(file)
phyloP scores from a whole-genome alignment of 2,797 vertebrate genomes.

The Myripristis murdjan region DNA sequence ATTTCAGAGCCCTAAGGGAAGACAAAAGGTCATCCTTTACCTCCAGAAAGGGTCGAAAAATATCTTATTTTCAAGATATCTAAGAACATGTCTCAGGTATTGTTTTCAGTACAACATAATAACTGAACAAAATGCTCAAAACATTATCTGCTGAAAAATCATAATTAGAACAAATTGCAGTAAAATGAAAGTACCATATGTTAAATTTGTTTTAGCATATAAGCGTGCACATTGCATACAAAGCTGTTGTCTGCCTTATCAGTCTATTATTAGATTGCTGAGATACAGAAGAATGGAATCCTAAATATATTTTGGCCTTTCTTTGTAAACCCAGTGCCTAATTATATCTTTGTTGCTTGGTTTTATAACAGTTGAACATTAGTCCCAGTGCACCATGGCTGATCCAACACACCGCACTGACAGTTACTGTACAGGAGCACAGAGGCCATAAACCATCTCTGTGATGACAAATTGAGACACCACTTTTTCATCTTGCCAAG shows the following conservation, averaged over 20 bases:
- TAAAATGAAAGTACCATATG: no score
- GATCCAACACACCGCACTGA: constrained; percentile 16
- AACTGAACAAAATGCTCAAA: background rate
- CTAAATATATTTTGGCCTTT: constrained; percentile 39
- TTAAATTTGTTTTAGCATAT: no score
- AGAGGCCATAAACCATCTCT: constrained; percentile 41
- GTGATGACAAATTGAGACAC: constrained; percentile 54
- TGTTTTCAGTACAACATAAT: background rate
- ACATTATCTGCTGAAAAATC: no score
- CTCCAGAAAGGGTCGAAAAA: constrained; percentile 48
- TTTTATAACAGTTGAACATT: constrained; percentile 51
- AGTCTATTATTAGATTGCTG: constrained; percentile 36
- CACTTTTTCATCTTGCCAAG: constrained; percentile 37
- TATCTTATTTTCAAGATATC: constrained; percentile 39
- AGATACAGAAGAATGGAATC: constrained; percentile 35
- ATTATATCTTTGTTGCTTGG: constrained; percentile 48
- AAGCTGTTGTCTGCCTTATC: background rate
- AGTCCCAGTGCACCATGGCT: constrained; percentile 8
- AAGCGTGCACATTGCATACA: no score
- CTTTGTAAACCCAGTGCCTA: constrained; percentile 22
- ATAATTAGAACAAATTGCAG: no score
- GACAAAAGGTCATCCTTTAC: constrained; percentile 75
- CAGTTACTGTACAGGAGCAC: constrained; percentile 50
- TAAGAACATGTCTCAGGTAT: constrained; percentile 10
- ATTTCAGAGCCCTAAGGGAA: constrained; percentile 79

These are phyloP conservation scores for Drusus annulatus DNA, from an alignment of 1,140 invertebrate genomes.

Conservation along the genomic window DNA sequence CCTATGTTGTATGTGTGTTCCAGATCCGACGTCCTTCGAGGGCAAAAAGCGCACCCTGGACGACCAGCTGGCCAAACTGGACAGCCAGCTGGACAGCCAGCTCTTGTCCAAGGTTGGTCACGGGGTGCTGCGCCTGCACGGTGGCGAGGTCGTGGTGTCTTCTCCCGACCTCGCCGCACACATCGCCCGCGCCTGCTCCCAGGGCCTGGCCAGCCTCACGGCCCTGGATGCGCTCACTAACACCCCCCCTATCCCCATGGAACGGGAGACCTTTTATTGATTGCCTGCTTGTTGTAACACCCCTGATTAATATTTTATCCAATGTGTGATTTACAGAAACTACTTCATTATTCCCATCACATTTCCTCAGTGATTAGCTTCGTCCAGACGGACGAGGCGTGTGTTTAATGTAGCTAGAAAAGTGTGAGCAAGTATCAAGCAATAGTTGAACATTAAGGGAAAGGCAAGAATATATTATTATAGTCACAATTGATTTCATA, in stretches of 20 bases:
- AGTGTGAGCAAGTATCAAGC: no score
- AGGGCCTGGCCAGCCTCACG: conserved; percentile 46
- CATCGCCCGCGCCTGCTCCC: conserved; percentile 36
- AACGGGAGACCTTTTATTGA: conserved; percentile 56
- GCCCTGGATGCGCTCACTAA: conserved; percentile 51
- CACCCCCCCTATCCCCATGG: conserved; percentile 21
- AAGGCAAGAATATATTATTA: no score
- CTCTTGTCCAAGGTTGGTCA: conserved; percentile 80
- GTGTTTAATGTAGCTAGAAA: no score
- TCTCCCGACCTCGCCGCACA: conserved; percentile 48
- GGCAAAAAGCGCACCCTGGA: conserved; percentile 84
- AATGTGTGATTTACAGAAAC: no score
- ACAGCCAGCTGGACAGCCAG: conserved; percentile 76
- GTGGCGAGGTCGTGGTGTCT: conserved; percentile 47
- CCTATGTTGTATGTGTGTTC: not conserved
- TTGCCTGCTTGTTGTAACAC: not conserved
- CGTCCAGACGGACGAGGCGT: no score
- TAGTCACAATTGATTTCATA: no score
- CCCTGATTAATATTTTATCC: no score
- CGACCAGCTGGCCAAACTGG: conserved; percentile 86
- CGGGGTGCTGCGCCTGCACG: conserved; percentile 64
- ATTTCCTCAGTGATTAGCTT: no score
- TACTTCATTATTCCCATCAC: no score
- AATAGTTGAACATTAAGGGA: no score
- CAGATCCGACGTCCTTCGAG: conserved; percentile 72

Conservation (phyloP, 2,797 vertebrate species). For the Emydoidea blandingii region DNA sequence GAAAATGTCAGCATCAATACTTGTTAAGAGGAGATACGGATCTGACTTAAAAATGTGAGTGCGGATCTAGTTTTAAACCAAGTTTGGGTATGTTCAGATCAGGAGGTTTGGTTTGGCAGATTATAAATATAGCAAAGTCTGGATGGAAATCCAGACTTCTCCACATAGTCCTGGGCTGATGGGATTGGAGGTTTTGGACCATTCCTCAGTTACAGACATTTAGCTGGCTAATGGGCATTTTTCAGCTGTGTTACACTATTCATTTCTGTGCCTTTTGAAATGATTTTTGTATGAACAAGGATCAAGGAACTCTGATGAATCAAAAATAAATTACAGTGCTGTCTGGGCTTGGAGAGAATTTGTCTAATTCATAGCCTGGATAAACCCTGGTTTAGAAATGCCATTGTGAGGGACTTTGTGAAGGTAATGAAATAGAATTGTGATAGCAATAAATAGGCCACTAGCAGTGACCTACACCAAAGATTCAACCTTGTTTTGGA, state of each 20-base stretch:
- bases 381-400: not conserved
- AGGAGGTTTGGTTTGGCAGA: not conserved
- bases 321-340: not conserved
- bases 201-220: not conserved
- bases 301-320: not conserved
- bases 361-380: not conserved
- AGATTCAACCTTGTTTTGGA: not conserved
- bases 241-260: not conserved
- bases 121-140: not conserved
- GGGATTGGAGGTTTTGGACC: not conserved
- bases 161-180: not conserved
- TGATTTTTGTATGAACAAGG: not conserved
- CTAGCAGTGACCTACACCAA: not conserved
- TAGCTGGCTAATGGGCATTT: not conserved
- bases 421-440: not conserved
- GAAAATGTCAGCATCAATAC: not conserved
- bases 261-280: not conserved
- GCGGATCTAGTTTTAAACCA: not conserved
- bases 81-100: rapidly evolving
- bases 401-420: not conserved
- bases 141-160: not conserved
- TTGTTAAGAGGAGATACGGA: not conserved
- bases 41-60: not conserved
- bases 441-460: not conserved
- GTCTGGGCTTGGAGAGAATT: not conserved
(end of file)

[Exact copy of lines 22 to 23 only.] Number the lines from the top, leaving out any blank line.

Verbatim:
- CTTTGTAAACCCAGTGCCTA: constrained; percentile 22
- ATAATTAGAACAAATTGCAG: no score